Forced to move by a planned commercial development from its home on the former Kenilworth Junior High School site, the National League played its first season in a new home on the other side of town on the Petaluma Junior High School campus.

The new complex — three diamonds, a turf area and a surrounding running/walking track — was the result of cooperation between the shopping center developer, the City of Petaluma, the Petaluma City Schools District and the Little League. It was built with the help of many donations and the labor of countless volunteers.

History for Casa Grande girls basketball. Until the Little Leaguers' amazing run, the team that most captured the admiration of Petaluma sports fans was the Casa Grande High School girls basketball team.

The Lady Gauchos had a historic season. They won more games than any other Casa Grande girls team ever (31), played undefeated through the Sonoma County League season and the league tournament, finished second in the North Coast Section Division 2 playoffs and became the first Casa Grande girls basketball team ever to reach the NorCal playoffs.

The heart of the team were three senior friends, high-scoring Gretchen Harrigan, spectacular point guard Stephanie Sack and hard-working Desi Zidan.

It is now Steve Ellison Field. Just before the final Petaluma High School football game of the season, the football/soccer field on the school campus was renamed for three-decade football coach and teacher Steve Ellison.

The popular teacher, coach and friend, coached football at Petaluma High School for 33 years, the last 31 as head coach. His Petaluma record was 204-126-7. His overall record was 218-173-7.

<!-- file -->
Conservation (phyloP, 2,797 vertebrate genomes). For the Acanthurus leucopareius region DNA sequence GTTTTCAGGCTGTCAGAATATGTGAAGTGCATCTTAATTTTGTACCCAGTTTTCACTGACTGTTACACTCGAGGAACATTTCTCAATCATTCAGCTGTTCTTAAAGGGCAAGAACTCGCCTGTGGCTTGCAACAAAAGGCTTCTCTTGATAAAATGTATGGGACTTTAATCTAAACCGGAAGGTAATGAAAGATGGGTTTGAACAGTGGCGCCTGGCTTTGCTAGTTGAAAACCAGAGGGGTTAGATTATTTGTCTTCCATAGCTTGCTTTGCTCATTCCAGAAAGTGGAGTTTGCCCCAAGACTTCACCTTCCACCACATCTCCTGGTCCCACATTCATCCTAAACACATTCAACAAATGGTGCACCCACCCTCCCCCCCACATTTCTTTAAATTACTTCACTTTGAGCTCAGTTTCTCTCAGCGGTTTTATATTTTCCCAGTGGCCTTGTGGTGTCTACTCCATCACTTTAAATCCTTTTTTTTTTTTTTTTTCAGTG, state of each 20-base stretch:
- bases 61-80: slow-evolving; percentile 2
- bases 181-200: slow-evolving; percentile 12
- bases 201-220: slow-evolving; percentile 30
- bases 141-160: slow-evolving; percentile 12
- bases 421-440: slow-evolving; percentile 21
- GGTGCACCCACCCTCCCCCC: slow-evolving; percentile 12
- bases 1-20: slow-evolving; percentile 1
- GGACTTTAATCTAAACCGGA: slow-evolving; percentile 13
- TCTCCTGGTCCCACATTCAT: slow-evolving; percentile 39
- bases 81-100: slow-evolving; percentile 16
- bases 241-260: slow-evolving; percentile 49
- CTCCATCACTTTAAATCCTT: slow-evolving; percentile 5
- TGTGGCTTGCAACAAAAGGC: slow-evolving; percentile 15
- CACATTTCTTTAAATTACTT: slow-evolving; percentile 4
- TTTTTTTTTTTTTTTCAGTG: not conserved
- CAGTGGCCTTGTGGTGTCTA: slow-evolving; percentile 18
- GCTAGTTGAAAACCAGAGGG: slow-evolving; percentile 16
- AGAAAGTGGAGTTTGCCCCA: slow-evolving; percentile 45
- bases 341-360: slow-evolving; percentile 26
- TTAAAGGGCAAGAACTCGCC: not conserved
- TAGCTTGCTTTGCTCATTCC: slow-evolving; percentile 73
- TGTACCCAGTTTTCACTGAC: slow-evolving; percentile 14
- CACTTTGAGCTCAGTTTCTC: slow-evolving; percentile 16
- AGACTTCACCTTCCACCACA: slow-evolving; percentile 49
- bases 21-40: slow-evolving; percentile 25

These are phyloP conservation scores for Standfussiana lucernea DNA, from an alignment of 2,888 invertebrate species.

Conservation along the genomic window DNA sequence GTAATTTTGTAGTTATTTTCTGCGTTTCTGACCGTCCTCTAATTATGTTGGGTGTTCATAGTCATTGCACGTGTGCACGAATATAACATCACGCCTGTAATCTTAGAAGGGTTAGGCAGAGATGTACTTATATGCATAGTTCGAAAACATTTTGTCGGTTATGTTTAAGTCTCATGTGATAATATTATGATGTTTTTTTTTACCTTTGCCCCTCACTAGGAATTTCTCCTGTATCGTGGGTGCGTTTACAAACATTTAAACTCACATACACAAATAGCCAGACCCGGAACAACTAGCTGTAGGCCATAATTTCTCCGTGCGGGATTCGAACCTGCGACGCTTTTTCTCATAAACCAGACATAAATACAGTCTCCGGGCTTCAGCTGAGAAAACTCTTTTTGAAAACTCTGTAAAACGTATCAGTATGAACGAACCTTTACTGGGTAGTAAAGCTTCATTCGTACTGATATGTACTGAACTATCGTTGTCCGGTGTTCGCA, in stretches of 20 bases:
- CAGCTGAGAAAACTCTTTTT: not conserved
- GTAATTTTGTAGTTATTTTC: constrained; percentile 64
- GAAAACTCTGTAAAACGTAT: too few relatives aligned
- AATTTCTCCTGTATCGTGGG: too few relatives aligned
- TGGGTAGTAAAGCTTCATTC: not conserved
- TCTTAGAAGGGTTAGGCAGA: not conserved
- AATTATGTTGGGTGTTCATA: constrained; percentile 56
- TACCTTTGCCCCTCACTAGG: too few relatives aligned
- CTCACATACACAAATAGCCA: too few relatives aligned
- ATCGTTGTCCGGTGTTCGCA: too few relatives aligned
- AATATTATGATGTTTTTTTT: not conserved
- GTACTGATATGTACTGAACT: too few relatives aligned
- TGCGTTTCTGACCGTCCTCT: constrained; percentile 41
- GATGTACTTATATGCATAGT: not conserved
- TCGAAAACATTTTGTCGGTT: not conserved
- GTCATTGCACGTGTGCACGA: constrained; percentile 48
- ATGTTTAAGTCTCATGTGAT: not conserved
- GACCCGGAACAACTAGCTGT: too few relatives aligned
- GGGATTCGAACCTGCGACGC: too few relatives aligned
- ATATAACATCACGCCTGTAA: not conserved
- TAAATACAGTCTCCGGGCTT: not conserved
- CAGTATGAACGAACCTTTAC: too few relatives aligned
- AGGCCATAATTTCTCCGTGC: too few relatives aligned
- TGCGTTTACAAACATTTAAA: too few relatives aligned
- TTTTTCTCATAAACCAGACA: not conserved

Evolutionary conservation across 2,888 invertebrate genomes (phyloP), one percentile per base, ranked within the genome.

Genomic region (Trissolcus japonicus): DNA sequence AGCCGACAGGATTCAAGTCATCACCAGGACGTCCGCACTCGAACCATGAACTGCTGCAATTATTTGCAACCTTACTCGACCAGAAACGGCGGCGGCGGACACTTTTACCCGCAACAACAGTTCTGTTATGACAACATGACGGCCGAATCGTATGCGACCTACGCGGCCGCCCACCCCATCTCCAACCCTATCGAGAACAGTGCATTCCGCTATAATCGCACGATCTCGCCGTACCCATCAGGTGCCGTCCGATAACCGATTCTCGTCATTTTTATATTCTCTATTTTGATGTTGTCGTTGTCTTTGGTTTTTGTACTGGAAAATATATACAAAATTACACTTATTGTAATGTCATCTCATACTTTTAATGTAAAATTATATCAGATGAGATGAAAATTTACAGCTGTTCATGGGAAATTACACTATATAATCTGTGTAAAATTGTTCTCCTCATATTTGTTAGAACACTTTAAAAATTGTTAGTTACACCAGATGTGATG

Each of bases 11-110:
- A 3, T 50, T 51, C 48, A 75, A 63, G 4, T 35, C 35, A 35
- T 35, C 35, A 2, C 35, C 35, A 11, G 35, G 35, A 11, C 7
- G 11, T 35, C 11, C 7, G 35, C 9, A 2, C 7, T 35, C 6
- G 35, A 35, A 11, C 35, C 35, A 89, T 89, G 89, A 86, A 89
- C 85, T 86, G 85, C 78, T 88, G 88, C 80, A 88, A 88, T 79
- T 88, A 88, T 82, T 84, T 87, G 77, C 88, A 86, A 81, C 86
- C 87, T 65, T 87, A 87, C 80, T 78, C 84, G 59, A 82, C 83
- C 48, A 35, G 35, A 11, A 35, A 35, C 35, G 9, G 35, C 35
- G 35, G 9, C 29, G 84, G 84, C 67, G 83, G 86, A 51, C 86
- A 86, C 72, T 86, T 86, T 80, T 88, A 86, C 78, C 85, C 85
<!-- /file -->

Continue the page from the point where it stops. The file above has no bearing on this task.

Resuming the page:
In his final year of coaching, his Trojans won the Sonoma County League championship, were undefeated during the regular season and reached the North Coast Section semifinals.

One year, two coaches. Petaluma High's basketball program continued to be in turmoil following the resignation of head coach Rick Krist.

A committee recommended the hiring of long-time Marin County coach Scott Davis as Krist's replacement, and he was hired in July.

It was soon revealed that he was on sanctions from the NCAA for alleged recruiting violations when he was head coach for the girls program at Cal Poly Pomona.

Davis resigned without ever coaching a game for the Trojans, and, just a week before the start of practice, John Behrs, last season's junior varsity coach, was named head coach.

Championship season for St. Vincent football team. St. Vincent High School started the season with just two candidates for its front line. By the end of the year, the Mustangs were effectively rotating 12 players onto the offensive and defensive fronts.

Between the two and the 12, St. Vincent compiled a 10-3 record, shared the championship of the new North Central II/Bay Football League, won six games in a row when it most counted and reached the North Coast Section Division 5 championship game.